Egypt's government is mulling freezing the accounts of 355 "special funds" worth around LE44.2 billion ($7.4 billion), Al-Ahram's Arabic portal reported Thursday.
"Special funds" are monies raised by state institutions through means other than customs or taxes, such as hospital fees or parking tickets.
The Central Bank of Egypt (CBE) will ask Egyptian banks to freeze all such funds until the government sets specific rules on how they should be used, the report claims.
From the 355 funds, 351 hold some LE36.2 billion assigned to specific government bodies. Four funds, holding around LE8 billion are unidentified, and
the government is currently trying to trace them back to their beneficiaries.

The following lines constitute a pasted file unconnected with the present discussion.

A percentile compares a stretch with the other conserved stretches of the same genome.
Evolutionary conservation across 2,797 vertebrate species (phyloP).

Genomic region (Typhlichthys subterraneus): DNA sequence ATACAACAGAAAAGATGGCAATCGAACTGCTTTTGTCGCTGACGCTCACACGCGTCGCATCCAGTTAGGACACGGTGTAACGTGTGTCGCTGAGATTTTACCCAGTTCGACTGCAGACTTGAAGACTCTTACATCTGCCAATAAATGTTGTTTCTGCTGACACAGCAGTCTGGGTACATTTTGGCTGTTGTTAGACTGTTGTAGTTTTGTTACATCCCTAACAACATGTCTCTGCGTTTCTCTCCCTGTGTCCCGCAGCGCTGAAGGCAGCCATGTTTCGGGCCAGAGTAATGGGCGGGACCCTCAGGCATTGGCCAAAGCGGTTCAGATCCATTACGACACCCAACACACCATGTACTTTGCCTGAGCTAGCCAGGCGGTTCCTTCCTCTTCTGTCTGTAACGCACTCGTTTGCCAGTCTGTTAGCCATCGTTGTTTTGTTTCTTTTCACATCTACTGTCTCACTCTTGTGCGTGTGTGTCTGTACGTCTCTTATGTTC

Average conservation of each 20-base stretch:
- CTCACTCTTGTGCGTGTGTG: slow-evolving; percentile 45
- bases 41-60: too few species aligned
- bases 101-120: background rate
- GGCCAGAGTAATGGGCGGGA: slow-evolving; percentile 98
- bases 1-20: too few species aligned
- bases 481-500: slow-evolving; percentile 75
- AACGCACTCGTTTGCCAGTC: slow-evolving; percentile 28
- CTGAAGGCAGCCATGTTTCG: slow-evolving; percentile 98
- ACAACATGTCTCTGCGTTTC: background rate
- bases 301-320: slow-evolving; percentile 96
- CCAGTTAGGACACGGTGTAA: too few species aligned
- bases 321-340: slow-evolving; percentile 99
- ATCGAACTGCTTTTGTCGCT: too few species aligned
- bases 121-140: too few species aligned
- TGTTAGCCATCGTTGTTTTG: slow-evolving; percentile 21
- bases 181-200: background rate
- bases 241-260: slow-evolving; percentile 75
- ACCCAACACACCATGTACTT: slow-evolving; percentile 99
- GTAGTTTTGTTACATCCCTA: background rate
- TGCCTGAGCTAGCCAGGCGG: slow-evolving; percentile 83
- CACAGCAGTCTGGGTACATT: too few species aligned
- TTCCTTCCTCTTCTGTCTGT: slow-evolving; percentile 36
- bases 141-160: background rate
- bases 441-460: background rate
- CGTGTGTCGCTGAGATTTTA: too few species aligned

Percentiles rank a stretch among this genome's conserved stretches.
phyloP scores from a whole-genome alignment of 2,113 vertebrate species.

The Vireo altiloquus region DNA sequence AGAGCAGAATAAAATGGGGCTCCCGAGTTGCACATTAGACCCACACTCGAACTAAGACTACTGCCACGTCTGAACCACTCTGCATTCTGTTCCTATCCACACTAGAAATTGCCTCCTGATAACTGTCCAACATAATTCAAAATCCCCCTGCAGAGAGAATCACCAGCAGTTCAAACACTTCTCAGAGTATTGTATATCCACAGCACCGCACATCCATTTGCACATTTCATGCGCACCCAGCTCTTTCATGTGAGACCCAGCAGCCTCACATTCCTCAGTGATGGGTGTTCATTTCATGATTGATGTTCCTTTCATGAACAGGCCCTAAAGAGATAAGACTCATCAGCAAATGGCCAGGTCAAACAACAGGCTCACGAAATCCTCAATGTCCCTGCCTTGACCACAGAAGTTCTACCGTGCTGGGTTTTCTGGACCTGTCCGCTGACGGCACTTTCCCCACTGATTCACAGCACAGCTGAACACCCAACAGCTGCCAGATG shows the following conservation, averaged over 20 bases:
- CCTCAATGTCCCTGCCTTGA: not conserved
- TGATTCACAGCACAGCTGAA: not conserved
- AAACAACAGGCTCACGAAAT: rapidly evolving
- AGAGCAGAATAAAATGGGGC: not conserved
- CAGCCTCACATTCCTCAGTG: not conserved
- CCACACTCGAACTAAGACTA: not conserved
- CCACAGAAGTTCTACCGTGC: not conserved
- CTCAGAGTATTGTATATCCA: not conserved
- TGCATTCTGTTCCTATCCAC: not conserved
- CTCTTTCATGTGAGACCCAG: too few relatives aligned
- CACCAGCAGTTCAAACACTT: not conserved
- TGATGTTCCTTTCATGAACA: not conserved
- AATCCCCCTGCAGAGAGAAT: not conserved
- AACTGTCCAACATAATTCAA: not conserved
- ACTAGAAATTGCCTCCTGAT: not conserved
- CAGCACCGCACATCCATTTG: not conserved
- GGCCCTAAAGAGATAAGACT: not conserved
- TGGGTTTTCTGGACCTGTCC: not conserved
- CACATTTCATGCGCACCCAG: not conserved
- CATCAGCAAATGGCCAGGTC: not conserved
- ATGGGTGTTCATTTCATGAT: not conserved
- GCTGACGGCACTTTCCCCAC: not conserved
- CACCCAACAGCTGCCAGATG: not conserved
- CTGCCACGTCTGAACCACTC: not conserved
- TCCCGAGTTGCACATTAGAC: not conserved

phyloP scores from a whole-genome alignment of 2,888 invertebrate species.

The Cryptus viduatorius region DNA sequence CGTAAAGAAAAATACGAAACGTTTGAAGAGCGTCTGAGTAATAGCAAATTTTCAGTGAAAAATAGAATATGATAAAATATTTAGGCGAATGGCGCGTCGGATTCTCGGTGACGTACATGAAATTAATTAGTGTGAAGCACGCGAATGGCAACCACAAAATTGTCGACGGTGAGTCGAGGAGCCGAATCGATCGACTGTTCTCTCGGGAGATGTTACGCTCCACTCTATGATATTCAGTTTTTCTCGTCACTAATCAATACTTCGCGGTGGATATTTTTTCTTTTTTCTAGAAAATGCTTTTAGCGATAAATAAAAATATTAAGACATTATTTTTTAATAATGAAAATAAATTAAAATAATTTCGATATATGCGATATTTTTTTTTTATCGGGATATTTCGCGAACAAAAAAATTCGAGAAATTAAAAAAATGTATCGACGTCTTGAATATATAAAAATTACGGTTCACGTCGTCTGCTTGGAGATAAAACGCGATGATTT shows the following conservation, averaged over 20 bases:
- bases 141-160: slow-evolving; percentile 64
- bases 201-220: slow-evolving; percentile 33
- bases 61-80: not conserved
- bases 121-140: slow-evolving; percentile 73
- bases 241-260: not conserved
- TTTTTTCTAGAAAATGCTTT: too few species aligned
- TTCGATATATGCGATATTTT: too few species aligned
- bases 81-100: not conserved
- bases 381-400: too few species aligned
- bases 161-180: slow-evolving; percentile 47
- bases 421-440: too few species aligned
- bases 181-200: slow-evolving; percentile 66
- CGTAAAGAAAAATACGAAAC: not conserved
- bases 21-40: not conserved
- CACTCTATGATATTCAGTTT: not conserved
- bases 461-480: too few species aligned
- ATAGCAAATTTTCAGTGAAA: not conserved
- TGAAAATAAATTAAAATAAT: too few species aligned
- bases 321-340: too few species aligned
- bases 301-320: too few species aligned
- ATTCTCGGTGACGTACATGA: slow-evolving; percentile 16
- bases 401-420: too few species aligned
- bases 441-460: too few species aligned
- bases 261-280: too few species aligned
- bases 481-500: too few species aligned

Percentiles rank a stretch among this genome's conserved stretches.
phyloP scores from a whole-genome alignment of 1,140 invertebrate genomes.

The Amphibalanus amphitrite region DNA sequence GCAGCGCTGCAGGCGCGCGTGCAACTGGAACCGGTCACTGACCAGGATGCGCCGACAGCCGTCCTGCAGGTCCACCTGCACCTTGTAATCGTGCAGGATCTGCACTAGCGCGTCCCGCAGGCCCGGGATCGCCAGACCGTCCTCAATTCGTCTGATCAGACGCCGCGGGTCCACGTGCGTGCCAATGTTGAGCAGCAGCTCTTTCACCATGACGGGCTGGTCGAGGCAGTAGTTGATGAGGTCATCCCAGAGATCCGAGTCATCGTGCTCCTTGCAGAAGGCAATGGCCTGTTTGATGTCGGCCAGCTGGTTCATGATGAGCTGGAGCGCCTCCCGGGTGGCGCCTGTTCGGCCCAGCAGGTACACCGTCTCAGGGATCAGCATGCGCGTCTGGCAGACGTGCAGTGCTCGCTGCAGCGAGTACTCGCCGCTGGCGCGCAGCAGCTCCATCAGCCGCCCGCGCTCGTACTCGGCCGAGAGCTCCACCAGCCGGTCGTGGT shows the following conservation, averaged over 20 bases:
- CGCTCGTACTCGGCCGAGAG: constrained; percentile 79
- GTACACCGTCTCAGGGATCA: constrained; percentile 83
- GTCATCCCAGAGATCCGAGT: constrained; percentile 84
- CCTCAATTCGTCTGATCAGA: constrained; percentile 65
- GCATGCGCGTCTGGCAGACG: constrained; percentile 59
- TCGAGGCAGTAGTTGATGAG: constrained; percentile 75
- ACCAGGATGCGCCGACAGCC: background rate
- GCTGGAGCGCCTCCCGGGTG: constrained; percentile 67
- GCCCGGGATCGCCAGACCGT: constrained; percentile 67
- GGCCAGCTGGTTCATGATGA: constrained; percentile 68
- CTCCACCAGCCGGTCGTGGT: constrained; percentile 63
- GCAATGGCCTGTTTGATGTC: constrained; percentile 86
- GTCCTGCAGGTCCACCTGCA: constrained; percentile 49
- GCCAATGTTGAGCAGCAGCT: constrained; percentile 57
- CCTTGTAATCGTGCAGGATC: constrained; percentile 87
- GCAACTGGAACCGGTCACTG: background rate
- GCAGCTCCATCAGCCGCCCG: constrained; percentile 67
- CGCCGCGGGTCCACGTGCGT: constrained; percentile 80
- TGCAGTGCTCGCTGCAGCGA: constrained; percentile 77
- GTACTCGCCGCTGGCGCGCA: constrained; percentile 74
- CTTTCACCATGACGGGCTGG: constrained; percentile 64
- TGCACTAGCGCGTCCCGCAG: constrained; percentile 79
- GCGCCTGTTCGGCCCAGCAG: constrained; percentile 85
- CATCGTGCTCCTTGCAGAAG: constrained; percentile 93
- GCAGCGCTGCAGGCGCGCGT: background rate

Freezing these funds could have severe consequences as they are used to pay the salaries of thousands of employees.
Egypt's parliament has called for including all private funds in the state budget, bringing them under their supervision.
In February, Finance Minister Momtaz El-Saeed said that the government was preparing a draft law aimed at incorporating these private funds into the state treasury in two phases.
The monies will be entirely subsumed into Egypt’s state budget by the 2013/14 fiscal year, he said.
Fayza Abul Naga, minister of planning and international cooperation, told Al-Ahram Arabic gate that the government has not borrowed any money from private funds to cover its deficit.
She added that the government will form a committee to determine ways to spend the private funds.